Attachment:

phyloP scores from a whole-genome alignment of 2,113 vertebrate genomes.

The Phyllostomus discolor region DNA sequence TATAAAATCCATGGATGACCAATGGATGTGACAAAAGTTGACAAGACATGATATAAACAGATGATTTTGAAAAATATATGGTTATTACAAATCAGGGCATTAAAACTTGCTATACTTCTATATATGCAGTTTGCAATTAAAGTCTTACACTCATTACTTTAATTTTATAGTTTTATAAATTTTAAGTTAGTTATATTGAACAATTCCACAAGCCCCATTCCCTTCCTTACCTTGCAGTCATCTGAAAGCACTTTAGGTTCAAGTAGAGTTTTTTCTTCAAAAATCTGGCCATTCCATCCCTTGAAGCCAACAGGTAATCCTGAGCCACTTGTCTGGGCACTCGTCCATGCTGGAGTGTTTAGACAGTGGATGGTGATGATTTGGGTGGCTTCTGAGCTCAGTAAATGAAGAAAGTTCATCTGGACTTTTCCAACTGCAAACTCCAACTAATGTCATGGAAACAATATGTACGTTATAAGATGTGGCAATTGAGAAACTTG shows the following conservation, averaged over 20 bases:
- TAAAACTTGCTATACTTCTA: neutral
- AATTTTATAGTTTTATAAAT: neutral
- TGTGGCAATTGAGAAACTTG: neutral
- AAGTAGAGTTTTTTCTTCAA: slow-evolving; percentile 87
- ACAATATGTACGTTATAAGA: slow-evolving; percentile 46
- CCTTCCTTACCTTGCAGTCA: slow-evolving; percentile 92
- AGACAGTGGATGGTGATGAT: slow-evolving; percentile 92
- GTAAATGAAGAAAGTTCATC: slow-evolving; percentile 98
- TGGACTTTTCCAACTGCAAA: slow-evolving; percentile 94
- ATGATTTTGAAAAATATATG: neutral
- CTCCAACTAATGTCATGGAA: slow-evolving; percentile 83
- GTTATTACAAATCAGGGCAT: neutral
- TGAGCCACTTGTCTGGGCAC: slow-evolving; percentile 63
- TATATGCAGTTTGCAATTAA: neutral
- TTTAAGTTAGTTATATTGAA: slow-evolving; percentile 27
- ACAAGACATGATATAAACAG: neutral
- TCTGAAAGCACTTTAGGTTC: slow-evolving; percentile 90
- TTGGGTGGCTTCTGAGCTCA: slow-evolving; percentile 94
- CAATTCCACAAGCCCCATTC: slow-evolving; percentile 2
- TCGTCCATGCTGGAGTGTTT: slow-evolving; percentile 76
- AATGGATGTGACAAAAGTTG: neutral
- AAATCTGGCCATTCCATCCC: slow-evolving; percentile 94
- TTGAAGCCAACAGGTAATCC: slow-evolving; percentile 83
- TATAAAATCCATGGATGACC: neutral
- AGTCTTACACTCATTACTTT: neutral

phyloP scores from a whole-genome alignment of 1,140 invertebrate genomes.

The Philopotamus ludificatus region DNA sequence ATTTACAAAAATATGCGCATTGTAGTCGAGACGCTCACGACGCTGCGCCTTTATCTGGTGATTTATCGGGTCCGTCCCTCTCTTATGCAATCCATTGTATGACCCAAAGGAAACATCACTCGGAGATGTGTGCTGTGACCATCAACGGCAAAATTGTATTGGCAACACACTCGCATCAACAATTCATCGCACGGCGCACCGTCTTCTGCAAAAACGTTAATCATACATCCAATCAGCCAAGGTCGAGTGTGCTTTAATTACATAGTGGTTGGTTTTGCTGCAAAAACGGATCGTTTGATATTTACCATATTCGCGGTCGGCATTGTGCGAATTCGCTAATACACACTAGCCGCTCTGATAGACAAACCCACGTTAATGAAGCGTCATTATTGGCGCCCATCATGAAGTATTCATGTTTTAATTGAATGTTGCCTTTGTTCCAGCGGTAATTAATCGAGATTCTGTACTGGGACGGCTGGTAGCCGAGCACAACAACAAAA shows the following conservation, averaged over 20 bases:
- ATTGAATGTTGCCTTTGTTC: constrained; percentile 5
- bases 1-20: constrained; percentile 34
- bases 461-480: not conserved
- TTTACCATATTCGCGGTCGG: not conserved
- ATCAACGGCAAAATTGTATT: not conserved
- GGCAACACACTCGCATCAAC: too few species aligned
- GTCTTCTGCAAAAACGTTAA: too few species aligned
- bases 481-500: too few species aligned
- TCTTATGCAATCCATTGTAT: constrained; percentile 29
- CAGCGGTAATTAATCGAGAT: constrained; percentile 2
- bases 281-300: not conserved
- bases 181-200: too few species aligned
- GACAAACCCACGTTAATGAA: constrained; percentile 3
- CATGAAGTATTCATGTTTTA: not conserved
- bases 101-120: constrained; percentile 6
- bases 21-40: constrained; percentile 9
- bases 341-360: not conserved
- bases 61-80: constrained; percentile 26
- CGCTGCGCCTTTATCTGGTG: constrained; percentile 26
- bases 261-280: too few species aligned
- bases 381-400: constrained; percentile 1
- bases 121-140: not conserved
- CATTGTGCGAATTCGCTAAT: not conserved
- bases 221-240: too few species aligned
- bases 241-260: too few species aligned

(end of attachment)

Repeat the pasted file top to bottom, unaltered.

phyloP scores from a whole-genome alignment of 2,113 vertebrate genomes.

The Phyllostomus discolor region DNA sequence TATAAAATCCATGGATGACCAATGGATGTGACAAAAGTTGACAAGACATGATATAAACAGATGATTTTGAAAAATATATGGTTATTACAAATCAGGGCATTAAAACTTGCTATACTTCTATATATGCAGTTTGCAATTAAAGTCTTACACTCATTACTTTAATTTTATAGTTTTATAAATTTTAAGTTAGTTATATTGAACAATTCCACAAGCCCCATTCCCTTCCTTACCTTGCAGTCATCTGAAAGCACTTTAGGTTCAAGTAGAGTTTTTTCTTCAAAAATCTGGCCATTCCATCCCTTGAAGCCAACAGGTAATCCTGAGCCACTTGTCTGGGCACTCGTCCATGCTGGAGTGTTTAGACAGTGGATGGTGATGATTTGGGTGGCTTCTGAGCTCAGTAAATGAAGAAAGTTCATCTGGACTTTTCCAACTGCAAACTCCAACTAATGTCATGGAAACAATATGTACGTTATAAGATGTGGCAATTGAGAAACTTG shows the following conservation, averaged over 20 bases:
- TAAAACTTGCTATACTTCTA: neutral
- AATTTTATAGTTTTATAAAT: neutral
- TGTGGCAATTGAGAAACTTG: neutral
- AAGTAGAGTTTTTTCTTCAA: slow-evolving; percentile 87
- ACAATATGTACGTTATAAGA: slow-evolving; percentile 46
- CCTTCCTTACCTTGCAGTCA: slow-evolving; percentile 92
- AGACAGTGGATGGTGATGAT: slow-evolving; percentile 92
- GTAAATGAAGAAAGTTCATC: slow-evolving; percentile 98
- TGGACTTTTCCAACTGCAAA: slow-evolving; percentile 94
- ATGATTTTGAAAAATATATG: neutral
- CTCCAACTAATGTCATGGAA: slow-evolving; percentile 83
- GTTATTACAAATCAGGGCAT: neutral
- TGAGCCACTTGTCTGGGCAC: slow-evolving; percentile 63
- TATATGCAGTTTGCAATTAA: neutral
- TTTAAGTTAGTTATATTGAA: slow-evolving; percentile 27
- ACAAGACATGATATAAACAG: neutral
- TCTGAAAGCACTTTAGGTTC: slow-evolving; percentile 90
- TTGGGTGGCTTCTGAGCTCA: slow-evolving; percentile 94
- CAATTCCACAAGCCCCATTC: slow-evolving; percentile 2
- TCGTCCATGCTGGAGTGTTT: slow-evolving; percentile 76
- AATGGATGTGACAAAAGTTG: neutral
- AAATCTGGCCATTCCATCCC: slow-evolving; percentile 94
- TTGAAGCCAACAGGTAATCC: slow-evolving; percentile 83
- TATAAAATCCATGGATGACC: neutral
- AGTCTTACACTCATTACTTT: neutral

phyloP scores from a whole-genome alignment of 1,140 invertebrate genomes.

The Philopotamus ludificatus region DNA sequence ATTTACAAAAATATGCGCATTGTAGTCGAGACGCTCACGACGCTGCGCCTTTATCTGGTGATTTATCGGGTCCGTCCCTCTCTTATGCAATCCATTGTATGACCCAAAGGAAACATCACTCGGAGATGTGTGCTGTGACCATCAACGGCAAAATTGTATTGGCAACACACTCGCATCAACAATTCATCGCACGGCGCACCGTCTTCTGCAAAAACGTTAATCATACATCCAATCAGCCAAGGTCGAGTGTGCTTTAATTACATAGTGGTTGGTTTTGCTGCAAAAACGGATCGTTTGATATTTACCATATTCGCGGTCGGCATTGTGCGAATTCGCTAATACACACTAGCCGCTCTGATAGACAAACCCACGTTAATGAAGCGTCATTATTGGCGCCCATCATGAAGTATTCATGTTTTAATTGAATGTTGCCTTTGTTCCAGCGGTAATTAATCGAGATTCTGTACTGGGACGGCTGGTAGCCGAGCACAACAACAAAA shows the following conservation, averaged over 20 bases:
- ATTGAATGTTGCCTTTGTTC: constrained; percentile 5
- bases 1-20: constrained; percentile 34
- bases 461-480: not conserved
- TTTACCATATTCGCGGTCGG: not conserved
- ATCAACGGCAAAATTGTATT: not conserved
- GGCAACACACTCGCATCAAC: too few species aligned
- GTCTTCTGCAAAAACGTTAA: too few species aligned
- bases 481-500: too few species aligned
- TCTTATGCAATCCATTGTAT: constrained; percentile 29
- CAGCGGTAATTAATCGAGAT: constrained; percentile 2
- bases 281-300: not conserved
- bases 181-200: too few species aligned
- GACAAACCCACGTTAATGAA: constrained; percentile 3
- CATGAAGTATTCATGTTTTA: not conserved
- bases 101-120: constrained; percentile 6
- bases 21-40: constrained; percentile 9
- bases 341-360: not conserved
- bases 61-80: constrained; percentile 26
- CGCTGCGCCTTTATCTGGTG: constrained; percentile 26
- bases 261-280: too few species aligned
- bases 381-400: constrained; percentile 1
- bases 121-140: not conserved
- CATTGTGCGAATTCGCTAAT: not conserved
- bases 221-240: too few species aligned
- bases 241-260: too few species aligned